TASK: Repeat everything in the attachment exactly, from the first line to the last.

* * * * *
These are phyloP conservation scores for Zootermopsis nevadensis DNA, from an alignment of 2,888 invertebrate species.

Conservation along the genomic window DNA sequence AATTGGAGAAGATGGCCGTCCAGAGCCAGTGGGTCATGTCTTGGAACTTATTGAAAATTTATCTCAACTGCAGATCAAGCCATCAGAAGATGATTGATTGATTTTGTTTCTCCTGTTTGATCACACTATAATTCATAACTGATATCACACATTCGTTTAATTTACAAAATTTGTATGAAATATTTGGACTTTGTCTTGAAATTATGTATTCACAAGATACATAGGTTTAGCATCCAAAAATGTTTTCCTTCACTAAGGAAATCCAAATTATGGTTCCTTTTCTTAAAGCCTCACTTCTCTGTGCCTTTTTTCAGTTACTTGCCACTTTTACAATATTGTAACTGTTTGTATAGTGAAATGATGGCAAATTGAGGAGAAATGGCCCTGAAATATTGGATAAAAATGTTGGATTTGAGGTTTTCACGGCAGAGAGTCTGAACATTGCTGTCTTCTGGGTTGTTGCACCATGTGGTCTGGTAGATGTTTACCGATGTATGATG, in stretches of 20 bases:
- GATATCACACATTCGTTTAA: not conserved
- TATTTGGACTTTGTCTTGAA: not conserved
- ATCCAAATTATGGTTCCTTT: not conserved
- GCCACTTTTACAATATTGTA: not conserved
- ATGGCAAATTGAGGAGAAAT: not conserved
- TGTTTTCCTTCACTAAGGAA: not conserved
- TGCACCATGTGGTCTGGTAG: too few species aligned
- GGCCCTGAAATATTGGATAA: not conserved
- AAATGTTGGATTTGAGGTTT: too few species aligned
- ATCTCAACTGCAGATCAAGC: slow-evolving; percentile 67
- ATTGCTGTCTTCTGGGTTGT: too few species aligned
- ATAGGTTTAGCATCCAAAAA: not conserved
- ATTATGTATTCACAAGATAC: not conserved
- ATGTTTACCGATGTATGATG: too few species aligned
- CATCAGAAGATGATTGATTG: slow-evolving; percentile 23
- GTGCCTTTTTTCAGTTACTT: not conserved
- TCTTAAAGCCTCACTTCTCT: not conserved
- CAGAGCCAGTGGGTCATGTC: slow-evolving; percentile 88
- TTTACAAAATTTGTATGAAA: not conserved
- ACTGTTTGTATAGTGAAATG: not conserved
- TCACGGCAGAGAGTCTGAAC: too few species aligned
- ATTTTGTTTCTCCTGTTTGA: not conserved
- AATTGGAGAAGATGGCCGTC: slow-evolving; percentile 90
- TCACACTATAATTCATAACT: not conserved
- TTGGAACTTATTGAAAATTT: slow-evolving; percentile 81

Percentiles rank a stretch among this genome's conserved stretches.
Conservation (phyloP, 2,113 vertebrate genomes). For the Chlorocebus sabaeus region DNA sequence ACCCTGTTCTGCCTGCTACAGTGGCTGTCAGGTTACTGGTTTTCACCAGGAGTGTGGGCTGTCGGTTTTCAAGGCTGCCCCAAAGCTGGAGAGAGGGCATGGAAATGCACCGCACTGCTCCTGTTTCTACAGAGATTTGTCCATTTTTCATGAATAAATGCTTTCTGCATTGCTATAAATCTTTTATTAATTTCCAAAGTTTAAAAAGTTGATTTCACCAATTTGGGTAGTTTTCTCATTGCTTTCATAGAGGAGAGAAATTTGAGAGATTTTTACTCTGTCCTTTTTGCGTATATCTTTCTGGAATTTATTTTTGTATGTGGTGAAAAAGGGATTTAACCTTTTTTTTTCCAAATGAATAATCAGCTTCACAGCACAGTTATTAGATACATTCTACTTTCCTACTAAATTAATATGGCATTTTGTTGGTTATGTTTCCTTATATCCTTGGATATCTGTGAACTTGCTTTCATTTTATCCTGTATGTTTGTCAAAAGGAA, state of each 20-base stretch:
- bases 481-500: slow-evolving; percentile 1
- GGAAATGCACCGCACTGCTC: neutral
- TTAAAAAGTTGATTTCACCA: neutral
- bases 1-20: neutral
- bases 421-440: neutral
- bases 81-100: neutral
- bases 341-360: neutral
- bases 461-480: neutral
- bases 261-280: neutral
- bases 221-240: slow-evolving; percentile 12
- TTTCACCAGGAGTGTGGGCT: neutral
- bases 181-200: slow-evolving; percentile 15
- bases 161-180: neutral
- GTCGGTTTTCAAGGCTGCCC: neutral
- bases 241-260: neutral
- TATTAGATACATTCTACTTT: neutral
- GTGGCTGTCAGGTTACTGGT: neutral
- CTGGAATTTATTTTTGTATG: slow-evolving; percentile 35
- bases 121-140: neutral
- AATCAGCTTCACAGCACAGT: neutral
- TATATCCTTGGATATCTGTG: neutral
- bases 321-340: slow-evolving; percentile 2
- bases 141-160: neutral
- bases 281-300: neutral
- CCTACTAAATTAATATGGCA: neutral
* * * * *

These are phyloP conservation scores for Zootermopsis nevadensis DNA, from an alignment of 2,888 invertebrate species.

Conservation along the genomic window DNA sequence AATTGGAGAAGATGGCCGTCCAGAGCCAGTGGGTCATGTCTTGGAACTTATTGAAAATTTATCTCAACTGCAGATCAAGCCATCAGAAGATGATTGATTGATTTTGTTTCTCCTGTTTGATCACACTATAATTCATAACTGATATCACACATTCGTTTAATTTACAAAATTTGTATGAAATATTTGGACTTTGTCTTGAAATTATGTATTCACAAGATACATAGGTTTAGCATCCAAAAATGTTTTCCTTCACTAAGGAAATCCAAATTATGGTTCCTTTTCTTAAAGCCTCACTTCTCTGTGCCTTTTTTCAGTTACTTGCCACTTTTACAATATTGTAACTGTTTGTATAGTGAAATGATGGCAAATTGAGGAGAAATGGCCCTGAAATATTGGATAAAAATGTTGGATTTGAGGTTTTCACGGCAGAGAGTCTGAACATTGCTGTCTTCTGGGTTGTTGCACCATGTGGTCTGGTAGATGTTTACCGATGTATGATG, in stretches of 20 bases:
- GATATCACACATTCGTTTAA: not conserved
- TATTTGGACTTTGTCTTGAA: not conserved
- ATCCAAATTATGGTTCCTTT: not conserved
- GCCACTTTTACAATATTGTA: not conserved
- ATGGCAAATTGAGGAGAAAT: not conserved
- TGTTTTCCTTCACTAAGGAA: not conserved
- TGCACCATGTGGTCTGGTAG: too few species aligned
- GGCCCTGAAATATTGGATAA: not conserved
- AAATGTTGGATTTGAGGTTT: too few species aligned
- ATCTCAACTGCAGATCAAGC: slow-evolving; percentile 67
- ATTGCTGTCTTCTGGGTTGT: too few species aligned
- ATAGGTTTAGCATCCAAAAA: not conserved
- ATTATGTATTCACAAGATAC: not conserved
- ATGTTTACCGATGTATGATG: too few species aligned
- CATCAGAAGATGATTGATTG: slow-evolving; percentile 23
- GTGCCTTTTTTCAGTTACTT: not conserved
- TCTTAAAGCCTCACTTCTCT: not conserved
- CAGAGCCAGTGGGTCATGTC: slow-evolving; percentile 88
- TTTACAAAATTTGTATGAAA: not conserved
- ACTGTTTGTATAGTGAAATG: not conserved
- TCACGGCAGAGAGTCTGAAC: too few species aligned
- ATTTTGTTTCTCCTGTTTGA: not conserved
- AATTGGAGAAGATGGCCGTC: slow-evolving; percentile 90
- TCACACTATAATTCATAACT: not conserved
- TTGGAACTTATTGAAAATTT: slow-evolving; percentile 81

Percentiles rank a stretch among this genome's conserved stretches.
Conservation (phyloP, 2,113 vertebrate genomes). For the Chlorocebus sabaeus region DNA sequence ACCCTGTTCTGCCTGCTACAGTGGCTGTCAGGTTACTGGTTTTCACCAGGAGTGTGGGCTGTCGGTTTTCAAGGCTGCCCCAAAGCTGGAGAGAGGGCATGGAAATGCACCGCACTGCTCCTGTTTCTACAGAGATTTGTCCATTTTTCATGAATAAATGCTTTCTGCATTGCTATAAATCTTTTATTAATTTCCAAAGTTTAAAAAGTTGATTTCACCAATTTGGGTAGTTTTCTCATTGCTTTCATAGAGGAGAGAAATTTGAGAGATTTTTACTCTGTCCTTTTTGCGTATATCTTTCTGGAATTTATTTTTGTATGTGGTGAAAAAGGGATTTAACCTTTTTTTTTCCAAATGAATAATCAGCTTCACAGCACAGTTATTAGATACATTCTACTTTCCTACTAAATTAATATGGCATTTTGTTGGTTATGTTTCCTTATATCCTTGGATATCTGTGAACTTGCTTTCATTTTATCCTGTATGTTTGTCAAAAGGAA, state of each 20-base stretch:
- bases 481-500: slow-evolving; percentile 1
- GGAAATGCACCGCACTGCTC: neutral
- TTAAAAAGTTGATTTCACCA: neutral
- bases 1-20: neutral
- bases 421-440: neutral
- bases 81-100: neutral
- bases 341-360: neutral
- bases 461-480: neutral
- bases 261-280: neutral
- bases 221-240: slow-evolving; percentile 12
- TTTCACCAGGAGTGTGGGCT: neutral
- bases 181-200: slow-evolving; percentile 15
- bases 161-180: neutral
- GTCGGTTTTCAAGGCTGCCC: neutral
- bases 241-260: neutral
- TATTAGATACATTCTACTTT: neutral
- GTGGCTGTCAGGTTACTGGT: neutral
- CTGGAATTTATTTTTGTATG: slow-evolving; percentile 35
- bases 121-140: neutral
- AATCAGCTTCACAGCACAGT: neutral
- TATATCCTTGGATATCTGTG: neutral
- bases 321-340: slow-evolving; percentile 2
- bases 141-160: neutral
- bases 281-300: neutral
- CCTACTAAATTAATATGGCA: neutral